Thomas Land – review and interview

July 29, 2016

 

Thomas Ország Land

Thomas Ország-Land

Over the past years, Thomas Land’s poetry has made regular appearances in Snakeskin. We have been especially pleased to publish his translations of Hungarian poets who died in or survived the Holocaust.

Admirers of his work will want to read the interview with Thomas recently published on the Penniless Press website, together with a review of his Snakeskin pamphlet Reading for the Rush hour.

The review and interview can be found at: http://www.pennilesspress.co.uk/NRB/reading_for_rush_hour.htm


Pokemon – still going

July 18, 2016

Exegg

All over the news this week (or at least in the spaces left free by horrors) is Pokemon Go, the new interactive game for phones.

Things go, things return. Just a couple of weeks ago I was looking through back numbers of Snakeskin, and thinking that one of my favourite numbers, our Pokemon special in June 2000, would never again be topical, and might be incomprehensible to younger readers.

I had not realised that the world of Pokemon, after its wild craze at the turn of the century as a trading card game, had persisted, at a lower level of fame,  in computer games and elsewhere. Now it’s back in the big-time, apparently, so let me remind you about our poetic tribute to it.

Bulbasaur

This began when K.M.Payne’s son, Spencer, became very interested in the strange creatures of the Pokemon world. Ken wrote some rather brilliant poems for him, and sent them to me at Snakeskin. As a teacher of young teenagers, I had also come across the card game and rather liked it, so I joined in with some parodies, showing how a few major poets might have responded to Pokemon. And Phil Barker sent us a nice poem about Avem Frigidum.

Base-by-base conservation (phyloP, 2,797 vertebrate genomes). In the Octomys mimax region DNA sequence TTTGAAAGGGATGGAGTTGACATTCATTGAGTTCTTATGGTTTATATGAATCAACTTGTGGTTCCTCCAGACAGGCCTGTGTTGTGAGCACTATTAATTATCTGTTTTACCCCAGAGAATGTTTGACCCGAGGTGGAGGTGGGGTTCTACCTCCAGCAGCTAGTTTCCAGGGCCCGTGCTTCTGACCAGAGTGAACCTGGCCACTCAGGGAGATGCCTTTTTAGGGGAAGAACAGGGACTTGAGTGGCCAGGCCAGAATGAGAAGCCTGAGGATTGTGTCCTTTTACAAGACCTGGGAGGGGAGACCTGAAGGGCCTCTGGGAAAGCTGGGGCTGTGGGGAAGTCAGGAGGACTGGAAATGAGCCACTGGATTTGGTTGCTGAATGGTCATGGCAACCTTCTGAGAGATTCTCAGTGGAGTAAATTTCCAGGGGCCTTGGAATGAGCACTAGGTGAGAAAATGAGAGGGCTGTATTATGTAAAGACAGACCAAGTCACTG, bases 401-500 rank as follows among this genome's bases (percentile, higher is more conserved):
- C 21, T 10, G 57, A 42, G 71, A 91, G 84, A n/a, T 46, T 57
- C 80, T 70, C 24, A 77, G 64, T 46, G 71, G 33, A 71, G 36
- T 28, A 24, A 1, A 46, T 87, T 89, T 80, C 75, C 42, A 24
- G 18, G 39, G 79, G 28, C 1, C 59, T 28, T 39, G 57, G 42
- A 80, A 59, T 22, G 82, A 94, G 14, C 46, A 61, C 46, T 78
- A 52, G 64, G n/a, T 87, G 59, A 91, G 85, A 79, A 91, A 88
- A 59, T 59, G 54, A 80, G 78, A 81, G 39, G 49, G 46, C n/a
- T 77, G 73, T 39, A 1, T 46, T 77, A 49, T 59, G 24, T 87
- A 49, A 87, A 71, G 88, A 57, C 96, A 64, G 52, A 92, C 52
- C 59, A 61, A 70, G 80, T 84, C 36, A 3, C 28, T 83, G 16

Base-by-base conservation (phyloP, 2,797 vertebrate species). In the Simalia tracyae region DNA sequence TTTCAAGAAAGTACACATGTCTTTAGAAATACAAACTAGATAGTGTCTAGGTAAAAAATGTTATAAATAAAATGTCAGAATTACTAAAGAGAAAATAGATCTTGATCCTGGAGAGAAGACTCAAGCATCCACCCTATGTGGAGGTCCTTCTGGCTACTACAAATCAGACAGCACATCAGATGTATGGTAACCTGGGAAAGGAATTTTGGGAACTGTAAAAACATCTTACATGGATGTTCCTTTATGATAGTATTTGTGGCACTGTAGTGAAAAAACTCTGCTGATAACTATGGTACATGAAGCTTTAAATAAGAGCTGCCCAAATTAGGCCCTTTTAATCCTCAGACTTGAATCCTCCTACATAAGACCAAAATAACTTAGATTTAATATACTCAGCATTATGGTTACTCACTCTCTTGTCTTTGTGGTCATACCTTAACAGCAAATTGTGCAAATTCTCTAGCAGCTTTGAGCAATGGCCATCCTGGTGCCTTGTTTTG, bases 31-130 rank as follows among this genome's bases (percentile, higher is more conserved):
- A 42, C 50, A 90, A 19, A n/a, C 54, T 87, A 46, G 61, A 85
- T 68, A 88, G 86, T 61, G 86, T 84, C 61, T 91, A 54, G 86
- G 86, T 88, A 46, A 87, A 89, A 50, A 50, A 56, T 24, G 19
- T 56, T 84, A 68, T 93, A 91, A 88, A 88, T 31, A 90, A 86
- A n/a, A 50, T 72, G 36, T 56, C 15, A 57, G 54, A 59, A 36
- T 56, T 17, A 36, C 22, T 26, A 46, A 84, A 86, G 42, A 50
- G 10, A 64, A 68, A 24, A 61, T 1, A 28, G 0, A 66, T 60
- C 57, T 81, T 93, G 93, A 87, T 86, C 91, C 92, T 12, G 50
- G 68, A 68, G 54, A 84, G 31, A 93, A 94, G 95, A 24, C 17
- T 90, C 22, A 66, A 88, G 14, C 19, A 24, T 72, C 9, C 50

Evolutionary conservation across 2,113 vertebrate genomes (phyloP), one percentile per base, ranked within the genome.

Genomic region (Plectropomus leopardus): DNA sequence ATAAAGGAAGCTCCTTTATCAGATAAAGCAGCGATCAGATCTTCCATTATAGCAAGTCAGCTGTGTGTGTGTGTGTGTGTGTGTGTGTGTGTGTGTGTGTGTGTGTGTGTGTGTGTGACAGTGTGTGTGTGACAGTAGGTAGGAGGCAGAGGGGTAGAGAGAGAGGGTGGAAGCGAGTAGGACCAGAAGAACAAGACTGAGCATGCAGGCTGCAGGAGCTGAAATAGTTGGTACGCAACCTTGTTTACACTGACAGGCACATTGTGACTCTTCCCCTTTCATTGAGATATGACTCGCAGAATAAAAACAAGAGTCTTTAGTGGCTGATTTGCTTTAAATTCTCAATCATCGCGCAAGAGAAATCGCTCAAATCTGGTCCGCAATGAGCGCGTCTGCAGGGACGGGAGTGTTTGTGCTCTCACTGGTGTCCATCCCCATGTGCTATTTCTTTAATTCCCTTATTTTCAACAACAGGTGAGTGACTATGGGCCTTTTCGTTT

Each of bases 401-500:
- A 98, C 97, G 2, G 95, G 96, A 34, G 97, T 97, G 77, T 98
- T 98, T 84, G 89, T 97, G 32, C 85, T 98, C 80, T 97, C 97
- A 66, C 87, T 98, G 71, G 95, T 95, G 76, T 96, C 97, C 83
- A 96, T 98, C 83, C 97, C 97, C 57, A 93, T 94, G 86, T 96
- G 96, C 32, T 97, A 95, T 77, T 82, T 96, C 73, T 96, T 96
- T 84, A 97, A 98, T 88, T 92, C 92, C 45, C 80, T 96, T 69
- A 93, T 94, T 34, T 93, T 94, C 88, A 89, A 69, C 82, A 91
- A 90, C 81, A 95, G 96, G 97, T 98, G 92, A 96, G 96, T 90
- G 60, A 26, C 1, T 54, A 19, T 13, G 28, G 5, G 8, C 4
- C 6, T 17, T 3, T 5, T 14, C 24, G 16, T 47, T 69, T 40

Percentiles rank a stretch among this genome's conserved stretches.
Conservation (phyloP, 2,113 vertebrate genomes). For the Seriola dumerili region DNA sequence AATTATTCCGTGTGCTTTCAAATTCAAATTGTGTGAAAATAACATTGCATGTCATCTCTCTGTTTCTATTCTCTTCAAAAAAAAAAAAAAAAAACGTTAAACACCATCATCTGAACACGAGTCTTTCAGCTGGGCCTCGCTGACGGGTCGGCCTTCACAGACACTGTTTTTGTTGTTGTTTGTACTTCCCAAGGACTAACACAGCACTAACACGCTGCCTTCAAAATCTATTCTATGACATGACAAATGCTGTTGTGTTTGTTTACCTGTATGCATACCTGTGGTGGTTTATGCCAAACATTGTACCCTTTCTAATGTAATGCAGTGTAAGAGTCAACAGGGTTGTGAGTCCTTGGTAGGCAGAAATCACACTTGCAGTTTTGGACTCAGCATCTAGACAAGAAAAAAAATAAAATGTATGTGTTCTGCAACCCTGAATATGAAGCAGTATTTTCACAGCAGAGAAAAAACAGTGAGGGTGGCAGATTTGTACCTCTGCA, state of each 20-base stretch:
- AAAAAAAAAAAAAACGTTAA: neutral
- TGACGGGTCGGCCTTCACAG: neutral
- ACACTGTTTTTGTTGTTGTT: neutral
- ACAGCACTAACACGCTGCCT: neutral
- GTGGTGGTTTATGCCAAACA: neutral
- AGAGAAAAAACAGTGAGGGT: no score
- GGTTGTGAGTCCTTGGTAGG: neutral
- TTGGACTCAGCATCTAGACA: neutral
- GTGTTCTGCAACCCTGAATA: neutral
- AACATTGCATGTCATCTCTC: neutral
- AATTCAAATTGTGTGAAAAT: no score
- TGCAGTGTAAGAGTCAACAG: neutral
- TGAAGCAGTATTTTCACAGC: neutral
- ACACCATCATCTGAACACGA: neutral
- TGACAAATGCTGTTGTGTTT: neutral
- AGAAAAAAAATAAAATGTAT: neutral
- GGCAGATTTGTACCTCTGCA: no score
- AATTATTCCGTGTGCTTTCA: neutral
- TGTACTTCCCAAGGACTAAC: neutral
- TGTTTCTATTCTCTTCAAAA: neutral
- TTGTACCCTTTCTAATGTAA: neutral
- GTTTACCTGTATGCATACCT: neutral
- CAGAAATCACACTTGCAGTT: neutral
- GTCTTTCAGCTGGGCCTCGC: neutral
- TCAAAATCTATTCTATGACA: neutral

The issue is Snakeskin 55, and can be found here:
http://www.snakeskinpoetry.co.uk/snake55.htm

This is one of the issues now properly restored in the Snakeskin archive. I’ve worked my way through quite a few of the issues now, but there is still plenty more to do. It’s enjoyable work, though. I’m amazed by the range and quality of the work we have published over the years.


Geoffrey Hill (1932 – 2016)

July 2, 2016

Geoffrey Hill died this week. He was a great poet, but one who saw it almost a duty to be difficult. It was a good thing for public toilets should be accessible, he thought, but not poetry, which should always be at the cutting edge of sensibility, forever questioning the received ideas and self-images of the age.(A typical Hill poem will begin to challenge  itself half way through.)

He was also one of the best critics of the age. I had the privilege of hearing him lecture at Oxford a few years ago. I described the event on my other blog: https://greatwarfiction.wordpress.com/2010/05/08/geoffrey-hill-at-oxford/

He was like no other poet.


A refugee from Baghdad

June 21, 2016

Then one day, men with serious moustaches came knocking on our door. Would my father care to join them for a little chat? Mum’s face grew ashen as the hours passed slowly and Dad hadn’t returned. I knew something was wrong, but no one, not my mother, nor my grandmother, would tell me why Dad was suddenly taken away.

In today’s Guardian newspaper, Snakeskin poet Hassan Abdulrazzak writes about his childhood in Baghdad, and the reasons why his family became refugees, eventually settling in England: https://www.theguardian.com/world/2016/jun/20/baghdad-refugee-saddam-iraq-hassan-abdulrazzak